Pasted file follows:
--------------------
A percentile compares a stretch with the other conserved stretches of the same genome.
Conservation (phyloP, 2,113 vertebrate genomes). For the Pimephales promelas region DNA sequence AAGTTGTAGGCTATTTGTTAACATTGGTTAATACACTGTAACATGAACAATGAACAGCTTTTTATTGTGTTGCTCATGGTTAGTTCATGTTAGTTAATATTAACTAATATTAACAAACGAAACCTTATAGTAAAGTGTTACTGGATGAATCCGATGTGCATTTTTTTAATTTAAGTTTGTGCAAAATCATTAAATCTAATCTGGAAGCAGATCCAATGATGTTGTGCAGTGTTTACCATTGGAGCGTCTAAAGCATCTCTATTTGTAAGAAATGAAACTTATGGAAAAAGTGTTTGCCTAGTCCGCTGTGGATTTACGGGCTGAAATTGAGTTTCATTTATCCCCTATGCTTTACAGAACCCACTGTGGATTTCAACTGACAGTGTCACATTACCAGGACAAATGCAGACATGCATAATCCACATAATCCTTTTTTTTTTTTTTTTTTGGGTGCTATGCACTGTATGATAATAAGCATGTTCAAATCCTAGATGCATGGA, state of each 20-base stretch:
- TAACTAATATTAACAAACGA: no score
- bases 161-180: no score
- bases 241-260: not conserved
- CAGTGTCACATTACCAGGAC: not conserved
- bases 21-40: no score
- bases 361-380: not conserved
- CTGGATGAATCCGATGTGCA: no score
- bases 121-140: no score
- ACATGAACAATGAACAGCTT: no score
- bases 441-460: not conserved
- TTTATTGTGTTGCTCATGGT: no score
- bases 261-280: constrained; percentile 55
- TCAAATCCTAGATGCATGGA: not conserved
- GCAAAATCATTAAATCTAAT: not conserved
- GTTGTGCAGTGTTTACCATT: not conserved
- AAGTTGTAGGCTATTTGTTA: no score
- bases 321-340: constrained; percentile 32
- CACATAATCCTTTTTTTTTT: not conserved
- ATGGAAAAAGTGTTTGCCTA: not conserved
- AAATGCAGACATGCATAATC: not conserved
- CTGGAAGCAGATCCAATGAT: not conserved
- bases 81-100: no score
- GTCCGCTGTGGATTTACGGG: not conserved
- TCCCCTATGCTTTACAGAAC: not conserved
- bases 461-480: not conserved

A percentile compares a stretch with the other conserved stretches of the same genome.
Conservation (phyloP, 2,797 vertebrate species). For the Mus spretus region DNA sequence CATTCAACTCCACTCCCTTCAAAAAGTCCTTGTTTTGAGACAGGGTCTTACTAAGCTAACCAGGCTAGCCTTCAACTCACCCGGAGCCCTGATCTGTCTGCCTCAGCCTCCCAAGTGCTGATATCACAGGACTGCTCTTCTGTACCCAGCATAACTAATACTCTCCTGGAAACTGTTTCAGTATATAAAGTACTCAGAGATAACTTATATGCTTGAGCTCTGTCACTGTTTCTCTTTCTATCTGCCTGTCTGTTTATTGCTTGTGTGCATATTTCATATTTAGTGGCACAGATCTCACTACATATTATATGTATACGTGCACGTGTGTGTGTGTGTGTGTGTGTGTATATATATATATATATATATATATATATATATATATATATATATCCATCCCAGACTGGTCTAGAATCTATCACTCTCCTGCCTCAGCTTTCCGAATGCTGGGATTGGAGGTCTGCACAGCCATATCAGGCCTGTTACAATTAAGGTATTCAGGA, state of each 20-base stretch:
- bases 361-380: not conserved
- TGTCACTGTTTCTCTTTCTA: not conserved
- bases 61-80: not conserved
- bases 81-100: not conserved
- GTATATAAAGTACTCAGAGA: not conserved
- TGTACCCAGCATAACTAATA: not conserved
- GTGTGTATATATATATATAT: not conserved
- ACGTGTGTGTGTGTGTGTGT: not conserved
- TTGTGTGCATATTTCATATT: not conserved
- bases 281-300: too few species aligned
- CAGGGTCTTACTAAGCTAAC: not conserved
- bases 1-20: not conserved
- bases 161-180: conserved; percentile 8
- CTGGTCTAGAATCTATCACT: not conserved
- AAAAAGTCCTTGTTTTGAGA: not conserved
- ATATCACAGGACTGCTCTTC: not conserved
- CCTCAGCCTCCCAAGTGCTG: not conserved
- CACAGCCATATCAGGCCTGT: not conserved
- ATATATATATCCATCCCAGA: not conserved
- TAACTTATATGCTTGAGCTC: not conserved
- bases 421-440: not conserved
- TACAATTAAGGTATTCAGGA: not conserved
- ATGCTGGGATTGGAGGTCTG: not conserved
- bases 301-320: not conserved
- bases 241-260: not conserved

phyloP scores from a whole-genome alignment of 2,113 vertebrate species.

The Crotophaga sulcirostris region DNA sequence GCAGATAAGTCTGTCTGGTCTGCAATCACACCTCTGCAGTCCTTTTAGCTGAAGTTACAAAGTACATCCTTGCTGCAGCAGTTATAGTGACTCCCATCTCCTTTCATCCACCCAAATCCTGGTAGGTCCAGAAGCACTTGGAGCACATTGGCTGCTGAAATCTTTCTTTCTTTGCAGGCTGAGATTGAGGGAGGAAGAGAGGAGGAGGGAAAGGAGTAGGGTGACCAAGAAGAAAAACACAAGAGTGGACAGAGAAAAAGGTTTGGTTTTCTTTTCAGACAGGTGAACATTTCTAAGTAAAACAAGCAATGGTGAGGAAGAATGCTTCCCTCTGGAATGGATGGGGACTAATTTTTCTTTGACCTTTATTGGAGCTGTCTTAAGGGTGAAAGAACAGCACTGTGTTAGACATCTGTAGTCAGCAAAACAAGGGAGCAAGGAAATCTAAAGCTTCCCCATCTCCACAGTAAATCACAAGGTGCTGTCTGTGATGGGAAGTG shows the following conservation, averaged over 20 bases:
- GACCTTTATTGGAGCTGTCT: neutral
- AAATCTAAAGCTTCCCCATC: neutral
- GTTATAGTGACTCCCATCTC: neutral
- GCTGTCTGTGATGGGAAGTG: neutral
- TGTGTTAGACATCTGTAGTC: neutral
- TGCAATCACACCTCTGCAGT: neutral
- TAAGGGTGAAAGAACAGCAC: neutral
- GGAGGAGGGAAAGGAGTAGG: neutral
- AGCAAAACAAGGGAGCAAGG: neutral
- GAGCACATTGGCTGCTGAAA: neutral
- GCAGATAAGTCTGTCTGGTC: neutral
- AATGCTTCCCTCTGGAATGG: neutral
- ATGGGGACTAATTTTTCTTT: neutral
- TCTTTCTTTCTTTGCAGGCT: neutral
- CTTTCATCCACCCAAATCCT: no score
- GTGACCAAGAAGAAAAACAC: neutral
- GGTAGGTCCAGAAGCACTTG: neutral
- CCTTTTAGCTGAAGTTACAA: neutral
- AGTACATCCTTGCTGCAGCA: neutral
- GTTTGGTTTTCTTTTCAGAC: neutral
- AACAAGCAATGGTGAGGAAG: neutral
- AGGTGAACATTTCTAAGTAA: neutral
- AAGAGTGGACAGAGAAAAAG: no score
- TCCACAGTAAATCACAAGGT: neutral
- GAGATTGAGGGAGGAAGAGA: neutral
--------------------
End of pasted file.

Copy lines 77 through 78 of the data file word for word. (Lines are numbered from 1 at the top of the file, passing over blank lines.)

- AACAAGCAATGGTGAGGAAG: neutral
- AGGTGAACATTTCTAAGTAA: neutral